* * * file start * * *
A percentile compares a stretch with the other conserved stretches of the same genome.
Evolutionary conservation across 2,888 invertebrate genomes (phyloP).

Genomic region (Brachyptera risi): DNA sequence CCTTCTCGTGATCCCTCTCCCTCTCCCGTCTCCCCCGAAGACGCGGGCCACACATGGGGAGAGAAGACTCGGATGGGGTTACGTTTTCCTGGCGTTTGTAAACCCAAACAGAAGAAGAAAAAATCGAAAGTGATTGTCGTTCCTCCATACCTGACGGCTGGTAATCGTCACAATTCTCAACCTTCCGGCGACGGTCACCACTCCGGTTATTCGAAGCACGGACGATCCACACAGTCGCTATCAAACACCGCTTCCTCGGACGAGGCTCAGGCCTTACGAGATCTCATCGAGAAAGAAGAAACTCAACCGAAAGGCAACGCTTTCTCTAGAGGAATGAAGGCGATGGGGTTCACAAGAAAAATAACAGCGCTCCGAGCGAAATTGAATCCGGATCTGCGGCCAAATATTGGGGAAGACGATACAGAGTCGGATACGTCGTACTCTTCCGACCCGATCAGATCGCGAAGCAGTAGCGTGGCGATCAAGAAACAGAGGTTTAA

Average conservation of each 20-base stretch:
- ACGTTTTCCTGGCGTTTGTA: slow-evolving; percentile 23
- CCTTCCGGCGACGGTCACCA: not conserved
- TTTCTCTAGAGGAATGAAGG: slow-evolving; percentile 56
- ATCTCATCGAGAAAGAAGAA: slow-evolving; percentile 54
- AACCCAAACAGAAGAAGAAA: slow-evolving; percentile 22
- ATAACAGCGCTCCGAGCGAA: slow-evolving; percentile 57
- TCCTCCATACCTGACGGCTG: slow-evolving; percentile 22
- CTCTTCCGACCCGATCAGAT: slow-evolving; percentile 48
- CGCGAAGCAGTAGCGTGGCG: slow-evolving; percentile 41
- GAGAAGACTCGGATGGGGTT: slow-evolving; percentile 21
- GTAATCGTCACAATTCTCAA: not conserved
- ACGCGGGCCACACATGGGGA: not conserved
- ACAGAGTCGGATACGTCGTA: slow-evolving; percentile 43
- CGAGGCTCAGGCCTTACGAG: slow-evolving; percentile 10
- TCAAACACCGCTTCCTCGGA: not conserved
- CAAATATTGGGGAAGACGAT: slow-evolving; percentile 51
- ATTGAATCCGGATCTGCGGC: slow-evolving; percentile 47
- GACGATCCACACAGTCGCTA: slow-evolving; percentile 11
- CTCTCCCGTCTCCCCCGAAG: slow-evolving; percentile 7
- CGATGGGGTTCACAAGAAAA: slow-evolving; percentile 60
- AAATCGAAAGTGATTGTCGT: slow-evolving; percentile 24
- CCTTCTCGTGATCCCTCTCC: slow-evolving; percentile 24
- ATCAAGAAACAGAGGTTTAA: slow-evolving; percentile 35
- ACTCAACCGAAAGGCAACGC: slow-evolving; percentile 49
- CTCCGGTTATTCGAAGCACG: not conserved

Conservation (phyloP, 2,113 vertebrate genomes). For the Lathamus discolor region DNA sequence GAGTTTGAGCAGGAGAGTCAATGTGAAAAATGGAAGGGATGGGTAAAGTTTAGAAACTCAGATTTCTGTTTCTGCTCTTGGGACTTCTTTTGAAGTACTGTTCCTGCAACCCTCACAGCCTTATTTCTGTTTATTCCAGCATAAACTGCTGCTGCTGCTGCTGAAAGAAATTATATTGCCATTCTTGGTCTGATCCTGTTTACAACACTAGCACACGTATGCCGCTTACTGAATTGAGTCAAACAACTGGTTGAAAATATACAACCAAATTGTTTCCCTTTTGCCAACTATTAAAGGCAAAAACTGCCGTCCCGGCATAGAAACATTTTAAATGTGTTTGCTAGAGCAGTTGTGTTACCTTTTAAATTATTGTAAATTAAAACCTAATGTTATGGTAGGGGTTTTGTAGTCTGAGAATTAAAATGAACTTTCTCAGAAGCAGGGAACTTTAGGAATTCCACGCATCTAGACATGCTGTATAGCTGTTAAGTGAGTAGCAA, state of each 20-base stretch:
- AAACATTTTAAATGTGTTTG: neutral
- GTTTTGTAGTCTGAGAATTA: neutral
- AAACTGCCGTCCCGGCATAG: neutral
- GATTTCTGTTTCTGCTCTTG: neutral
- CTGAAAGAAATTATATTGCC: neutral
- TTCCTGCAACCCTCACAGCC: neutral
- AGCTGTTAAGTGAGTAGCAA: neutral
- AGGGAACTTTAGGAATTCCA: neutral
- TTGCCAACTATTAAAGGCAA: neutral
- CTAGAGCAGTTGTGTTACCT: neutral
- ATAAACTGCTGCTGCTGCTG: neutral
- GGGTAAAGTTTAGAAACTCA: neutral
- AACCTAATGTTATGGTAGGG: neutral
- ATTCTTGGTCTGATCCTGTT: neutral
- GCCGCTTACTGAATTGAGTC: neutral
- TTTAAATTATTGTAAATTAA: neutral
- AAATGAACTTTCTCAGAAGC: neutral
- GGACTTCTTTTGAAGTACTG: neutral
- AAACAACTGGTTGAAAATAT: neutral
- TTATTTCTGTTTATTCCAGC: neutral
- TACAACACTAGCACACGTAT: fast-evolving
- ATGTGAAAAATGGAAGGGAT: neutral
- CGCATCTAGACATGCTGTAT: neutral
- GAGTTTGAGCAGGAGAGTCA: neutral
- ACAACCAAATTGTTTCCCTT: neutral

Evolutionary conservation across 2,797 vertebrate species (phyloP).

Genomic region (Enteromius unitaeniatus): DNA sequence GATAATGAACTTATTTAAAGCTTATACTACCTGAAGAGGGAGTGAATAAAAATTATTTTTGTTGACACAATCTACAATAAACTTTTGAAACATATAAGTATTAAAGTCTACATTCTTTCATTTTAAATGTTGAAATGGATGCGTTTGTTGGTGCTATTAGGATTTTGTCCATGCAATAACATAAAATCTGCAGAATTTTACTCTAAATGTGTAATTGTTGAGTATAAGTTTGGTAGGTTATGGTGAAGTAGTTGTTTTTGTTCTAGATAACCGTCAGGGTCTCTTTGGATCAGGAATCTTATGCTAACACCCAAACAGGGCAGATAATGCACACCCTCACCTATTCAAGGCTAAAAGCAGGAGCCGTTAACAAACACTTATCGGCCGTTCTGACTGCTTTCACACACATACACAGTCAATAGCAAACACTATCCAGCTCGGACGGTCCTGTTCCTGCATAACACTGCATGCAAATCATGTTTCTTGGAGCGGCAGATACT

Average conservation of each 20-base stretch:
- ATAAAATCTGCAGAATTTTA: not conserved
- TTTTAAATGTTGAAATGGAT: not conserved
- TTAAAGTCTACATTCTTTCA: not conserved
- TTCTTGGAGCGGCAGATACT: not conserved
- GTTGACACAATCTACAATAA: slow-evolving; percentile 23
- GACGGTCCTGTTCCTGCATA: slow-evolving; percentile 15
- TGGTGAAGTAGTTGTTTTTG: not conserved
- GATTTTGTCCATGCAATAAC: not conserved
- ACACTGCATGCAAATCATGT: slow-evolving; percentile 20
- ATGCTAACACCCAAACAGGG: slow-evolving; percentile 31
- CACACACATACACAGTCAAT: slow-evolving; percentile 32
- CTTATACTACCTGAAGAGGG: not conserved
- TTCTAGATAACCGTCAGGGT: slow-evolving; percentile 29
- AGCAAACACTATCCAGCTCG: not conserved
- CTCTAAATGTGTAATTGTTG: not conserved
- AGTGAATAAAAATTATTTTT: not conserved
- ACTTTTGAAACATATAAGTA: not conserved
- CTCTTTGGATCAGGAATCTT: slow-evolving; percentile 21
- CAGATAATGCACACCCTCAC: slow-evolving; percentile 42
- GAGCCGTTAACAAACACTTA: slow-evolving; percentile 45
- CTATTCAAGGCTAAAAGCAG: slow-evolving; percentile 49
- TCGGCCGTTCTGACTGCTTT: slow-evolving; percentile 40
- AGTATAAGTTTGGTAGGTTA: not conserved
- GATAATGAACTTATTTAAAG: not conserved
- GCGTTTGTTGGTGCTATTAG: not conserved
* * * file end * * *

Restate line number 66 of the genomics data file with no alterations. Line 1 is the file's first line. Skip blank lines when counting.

- GATTTTGTCCATGCAATAAC: not conserved